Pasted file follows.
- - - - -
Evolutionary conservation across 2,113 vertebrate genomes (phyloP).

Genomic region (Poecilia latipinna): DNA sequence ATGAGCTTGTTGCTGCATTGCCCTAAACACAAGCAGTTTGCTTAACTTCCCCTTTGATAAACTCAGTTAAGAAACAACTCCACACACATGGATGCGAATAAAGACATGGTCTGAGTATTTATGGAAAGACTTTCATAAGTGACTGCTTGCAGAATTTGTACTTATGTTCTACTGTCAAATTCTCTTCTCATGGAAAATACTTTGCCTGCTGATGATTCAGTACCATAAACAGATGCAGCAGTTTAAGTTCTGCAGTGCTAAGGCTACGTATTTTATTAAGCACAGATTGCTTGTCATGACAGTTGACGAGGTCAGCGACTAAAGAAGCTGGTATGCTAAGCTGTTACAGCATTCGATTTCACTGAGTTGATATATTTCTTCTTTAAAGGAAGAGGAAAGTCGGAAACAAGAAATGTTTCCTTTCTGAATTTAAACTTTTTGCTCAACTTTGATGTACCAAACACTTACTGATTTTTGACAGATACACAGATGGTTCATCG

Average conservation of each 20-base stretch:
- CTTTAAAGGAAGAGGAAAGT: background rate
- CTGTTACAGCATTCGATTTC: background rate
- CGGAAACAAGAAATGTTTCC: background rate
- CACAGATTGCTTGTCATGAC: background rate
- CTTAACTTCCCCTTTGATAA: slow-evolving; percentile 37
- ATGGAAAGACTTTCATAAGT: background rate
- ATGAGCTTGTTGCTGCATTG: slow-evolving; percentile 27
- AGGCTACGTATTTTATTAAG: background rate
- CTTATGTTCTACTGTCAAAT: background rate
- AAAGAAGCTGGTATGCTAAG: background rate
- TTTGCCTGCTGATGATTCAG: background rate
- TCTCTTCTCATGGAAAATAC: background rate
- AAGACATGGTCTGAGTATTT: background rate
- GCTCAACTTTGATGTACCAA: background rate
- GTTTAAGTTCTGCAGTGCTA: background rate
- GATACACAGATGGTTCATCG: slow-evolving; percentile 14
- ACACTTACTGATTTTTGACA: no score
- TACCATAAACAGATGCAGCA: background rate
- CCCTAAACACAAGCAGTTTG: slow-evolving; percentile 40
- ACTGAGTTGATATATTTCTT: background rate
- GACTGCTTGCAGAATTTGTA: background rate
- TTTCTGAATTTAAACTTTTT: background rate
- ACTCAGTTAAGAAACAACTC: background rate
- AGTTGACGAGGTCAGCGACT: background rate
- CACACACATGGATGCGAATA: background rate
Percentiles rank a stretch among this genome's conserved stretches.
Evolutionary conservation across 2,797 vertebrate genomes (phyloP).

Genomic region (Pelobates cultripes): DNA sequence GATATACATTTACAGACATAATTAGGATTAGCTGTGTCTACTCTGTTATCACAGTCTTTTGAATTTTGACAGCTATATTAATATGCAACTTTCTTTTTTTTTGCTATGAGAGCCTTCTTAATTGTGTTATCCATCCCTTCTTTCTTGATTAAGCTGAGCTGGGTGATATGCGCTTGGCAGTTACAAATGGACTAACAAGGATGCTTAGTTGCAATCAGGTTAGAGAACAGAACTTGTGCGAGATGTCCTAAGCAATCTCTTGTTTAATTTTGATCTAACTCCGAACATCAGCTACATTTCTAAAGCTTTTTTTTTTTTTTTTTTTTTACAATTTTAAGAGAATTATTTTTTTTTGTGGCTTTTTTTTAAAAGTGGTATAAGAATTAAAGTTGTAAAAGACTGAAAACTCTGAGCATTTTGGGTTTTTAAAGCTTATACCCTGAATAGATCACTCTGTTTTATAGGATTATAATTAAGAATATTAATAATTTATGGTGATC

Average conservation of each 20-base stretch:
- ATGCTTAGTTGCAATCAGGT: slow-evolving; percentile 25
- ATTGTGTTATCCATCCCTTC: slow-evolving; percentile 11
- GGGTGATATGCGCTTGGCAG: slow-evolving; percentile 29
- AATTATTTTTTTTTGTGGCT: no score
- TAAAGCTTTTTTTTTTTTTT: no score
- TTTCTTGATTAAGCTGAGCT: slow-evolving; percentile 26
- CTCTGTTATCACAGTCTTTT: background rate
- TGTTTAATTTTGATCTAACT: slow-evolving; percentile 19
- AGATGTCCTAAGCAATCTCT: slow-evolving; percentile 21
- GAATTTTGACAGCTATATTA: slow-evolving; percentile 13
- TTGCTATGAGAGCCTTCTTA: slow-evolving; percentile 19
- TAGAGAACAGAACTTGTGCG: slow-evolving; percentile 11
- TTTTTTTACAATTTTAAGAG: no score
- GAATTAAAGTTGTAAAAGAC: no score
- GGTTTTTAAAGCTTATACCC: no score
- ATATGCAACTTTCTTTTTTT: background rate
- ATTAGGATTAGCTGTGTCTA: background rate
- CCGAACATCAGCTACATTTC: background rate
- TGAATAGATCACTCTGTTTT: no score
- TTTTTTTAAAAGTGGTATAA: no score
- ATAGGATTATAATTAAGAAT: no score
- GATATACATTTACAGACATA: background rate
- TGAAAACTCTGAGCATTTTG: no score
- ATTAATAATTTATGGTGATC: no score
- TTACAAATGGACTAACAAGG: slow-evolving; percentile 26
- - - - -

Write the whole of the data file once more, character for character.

Evolutionary conservation across 2,113 vertebrate genomes (phyloP).

Genomic region (Poecilia latipinna): DNA sequence ATGAGCTTGTTGCTGCATTGCCCTAAACACAAGCAGTTTGCTTAACTTCCCCTTTGATAAACTCAGTTAAGAAACAACTCCACACACATGGATGCGAATAAAGACATGGTCTGAGTATTTATGGAAAGACTTTCATAAGTGACTGCTTGCAGAATTTGTACTTATGTTCTACTGTCAAATTCTCTTCTCATGGAAAATACTTTGCCTGCTGATGATTCAGTACCATAAACAGATGCAGCAGTTTAAGTTCTGCAGTGCTAAGGCTACGTATTTTATTAAGCACAGATTGCTTGTCATGACAGTTGACGAGGTCAGCGACTAAAGAAGCTGGTATGCTAAGCTGTTACAGCATTCGATTTCACTGAGTTGATATATTTCTTCTTTAAAGGAAGAGGAAAGTCGGAAACAAGAAATGTTTCCTTTCTGAATTTAAACTTTTTGCTCAACTTTGATGTACCAAACACTTACTGATTTTTGACAGATACACAGATGGTTCATCG

Average conservation of each 20-base stretch:
- CTTTAAAGGAAGAGGAAAGT: background rate
- CTGTTACAGCATTCGATTTC: background rate
- CGGAAACAAGAAATGTTTCC: background rate
- CACAGATTGCTTGTCATGAC: background rate
- CTTAACTTCCCCTTTGATAA: slow-evolving; percentile 37
- ATGGAAAGACTTTCATAAGT: background rate
- ATGAGCTTGTTGCTGCATTG: slow-evolving; percentile 27
- AGGCTACGTATTTTATTAAG: background rate
- CTTATGTTCTACTGTCAAAT: background rate
- AAAGAAGCTGGTATGCTAAG: background rate
- TTTGCCTGCTGATGATTCAG: background rate
- TCTCTTCTCATGGAAAATAC: background rate
- AAGACATGGTCTGAGTATTT: background rate
- GCTCAACTTTGATGTACCAA: background rate
- GTTTAAGTTCTGCAGTGCTA: background rate
- GATACACAGATGGTTCATCG: slow-evolving; percentile 14
- ACACTTACTGATTTTTGACA: no score
- TACCATAAACAGATGCAGCA: background rate
- CCCTAAACACAAGCAGTTTG: slow-evolving; percentile 40
- ACTGAGTTGATATATTTCTT: background rate
- GACTGCTTGCAGAATTTGTA: background rate
- TTTCTGAATTTAAACTTTTT: background rate
- ACTCAGTTAAGAAACAACTC: background rate
- AGTTGACGAGGTCAGCGACT: background rate
- CACACACATGGATGCGAATA: background rate
Percentiles rank a stretch among this genome's conserved stretches.
Evolutionary conservation across 2,797 vertebrate genomes (phyloP).

Genomic region (Pelobates cultripes): DNA sequence GATATACATTTACAGACATAATTAGGATTAGCTGTGTCTACTCTGTTATCACAGTCTTTTGAATTTTGACAGCTATATTAATATGCAACTTTCTTTTTTTTTGCTATGAGAGCCTTCTTAATTGTGTTATCCATCCCTTCTTTCTTGATTAAGCTGAGCTGGGTGATATGCGCTTGGCAGTTACAAATGGACTAACAAGGATGCTTAGTTGCAATCAGGTTAGAGAACAGAACTTGTGCGAGATGTCCTAAGCAATCTCTTGTTTAATTTTGATCTAACTCCGAACATCAGCTACATTTCTAAAGCTTTTTTTTTTTTTTTTTTTTTACAATTTTAAGAGAATTATTTTTTTTTGTGGCTTTTTTTTAAAAGTGGTATAAGAATTAAAGTTGTAAAAGACTGAAAACTCTGAGCATTTTGGGTTTTTAAAGCTTATACCCTGAATAGATCACTCTGTTTTATAGGATTATAATTAAGAATATTAATAATTTATGGTGATC

Average conservation of each 20-base stretch:
- ATGCTTAGTTGCAATCAGGT: slow-evolving; percentile 25
- ATTGTGTTATCCATCCCTTC: slow-evolving; percentile 11
- GGGTGATATGCGCTTGGCAG: slow-evolving; percentile 29
- AATTATTTTTTTTTGTGGCT: no score
- TAAAGCTTTTTTTTTTTTTT: no score
- TTTCTTGATTAAGCTGAGCT: slow-evolving; percentile 26
- CTCTGTTATCACAGTCTTTT: background rate
- TGTTTAATTTTGATCTAACT: slow-evolving; percentile 19
- AGATGTCCTAAGCAATCTCT: slow-evolving; percentile 21
- GAATTTTGACAGCTATATTA: slow-evolving; percentile 13
- TTGCTATGAGAGCCTTCTTA: slow-evolving; percentile 19
- TAGAGAACAGAACTTGTGCG: slow-evolving; percentile 11
- TTTTTTTACAATTTTAAGAG: no score
- GAATTAAAGTTGTAAAAGAC: no score
- GGTTTTTAAAGCTTATACCC: no score
- ATATGCAACTTTCTTTTTTT: background rate
- ATTAGGATTAGCTGTGTCTA: background rate
- CCGAACATCAGCTACATTTC: background rate
- TGAATAGATCACTCTGTTTT: no score
- TTTTTTTAAAAGTGGTATAA: no score
- ATAGGATTATAATTAAGAAT: no score
- GATATACATTTACAGACATA: background rate
- TGAAAACTCTGAGCATTTTG: no score
- ATTAATAATTTATGGTGATC: no score
- TTACAAATGGACTAACAAGG: slow-evolving; percentile 26